After reading A Fortunate Grandchild, I'm wishing my memories were as clear as those of Miss Read (pen name of Dora Saint). This book is a collection of childhood reminiscences about her grandparents, several aunts and uncles, the homes where they lived, and interactions she had with them. There is no plot, no story, just brief vignettes. She was born in 1913 and her memories seem to begin in about 1915.
You might think this book is a children's book and indeed, a child may be interested in and enjoy the book, but based on some of the words --daunting, obliged, vividly, conscious, unintentional-- I don't believe she wrote it specifically for children.
The pen and ink drawings by Derek Crow delightfully illustrate the stories. Below are drawings of her sister's fear of the Kaiser appearing from behind a curtain at their grandmother's house; her aunt's response to the surprise of a mouse; and her grandfather rapping at the window to chase away his sons.
Miss Read introduces her second collection of memories, Time Remembered, with the words, "This is an unashamedly nostalgic account of one of the happiest periods of my life." Nostalgic, yes. Delightful? Also yes.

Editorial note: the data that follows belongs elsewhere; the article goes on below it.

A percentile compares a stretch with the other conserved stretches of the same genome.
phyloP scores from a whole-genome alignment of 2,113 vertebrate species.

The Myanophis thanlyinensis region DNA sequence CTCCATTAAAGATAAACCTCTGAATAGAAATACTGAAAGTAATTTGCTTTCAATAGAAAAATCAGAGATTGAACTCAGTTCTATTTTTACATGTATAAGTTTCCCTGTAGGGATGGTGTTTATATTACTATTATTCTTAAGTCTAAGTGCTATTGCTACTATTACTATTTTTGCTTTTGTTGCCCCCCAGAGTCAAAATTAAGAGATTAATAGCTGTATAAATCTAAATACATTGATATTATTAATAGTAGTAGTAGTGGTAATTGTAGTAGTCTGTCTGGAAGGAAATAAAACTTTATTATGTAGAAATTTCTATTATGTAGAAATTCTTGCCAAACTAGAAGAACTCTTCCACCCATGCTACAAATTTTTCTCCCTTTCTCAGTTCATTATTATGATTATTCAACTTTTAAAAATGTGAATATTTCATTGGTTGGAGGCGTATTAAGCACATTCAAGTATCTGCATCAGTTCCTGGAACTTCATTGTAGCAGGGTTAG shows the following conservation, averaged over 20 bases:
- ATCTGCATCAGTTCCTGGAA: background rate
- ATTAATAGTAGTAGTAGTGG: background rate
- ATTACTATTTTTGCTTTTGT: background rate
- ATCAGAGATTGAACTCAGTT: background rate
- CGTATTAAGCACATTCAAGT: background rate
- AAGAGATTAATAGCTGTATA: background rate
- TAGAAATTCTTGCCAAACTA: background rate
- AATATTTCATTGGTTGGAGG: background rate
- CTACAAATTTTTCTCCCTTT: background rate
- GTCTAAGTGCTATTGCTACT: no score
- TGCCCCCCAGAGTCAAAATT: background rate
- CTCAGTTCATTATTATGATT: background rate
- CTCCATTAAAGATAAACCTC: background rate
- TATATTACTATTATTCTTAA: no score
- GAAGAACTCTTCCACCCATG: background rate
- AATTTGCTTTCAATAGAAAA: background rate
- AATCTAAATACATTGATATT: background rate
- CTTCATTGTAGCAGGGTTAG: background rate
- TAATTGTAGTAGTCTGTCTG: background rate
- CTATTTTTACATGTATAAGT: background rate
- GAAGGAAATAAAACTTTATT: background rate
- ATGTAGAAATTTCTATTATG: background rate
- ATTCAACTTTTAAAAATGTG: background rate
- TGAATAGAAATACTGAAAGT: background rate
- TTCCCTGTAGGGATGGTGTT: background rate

Miss Read begins the book with her memories of their family's move from London to the small village of Chelsfield when she was seven years old. Memories include friends, school days, teachers, the community and community activities, and her thrill at living so close to the country where she could enjoy the beauties of nature. Again, Derek Crowe's illustrations enhance the text with delightful drawings of select events.
If you have an ancestor who lived in a England in the early 1920s, you may appreciate this book to learn of activities of the time period. Even if you don't have ancestors from England, you may enjoy this book.
So, that's one of my most recent wishes. I doubt that wishing will bring back childhood memories but perhaps if I concentrate a little harder.... If you decide to read the book, I hope you enjoy it.
Here's hoping all your wishes come true!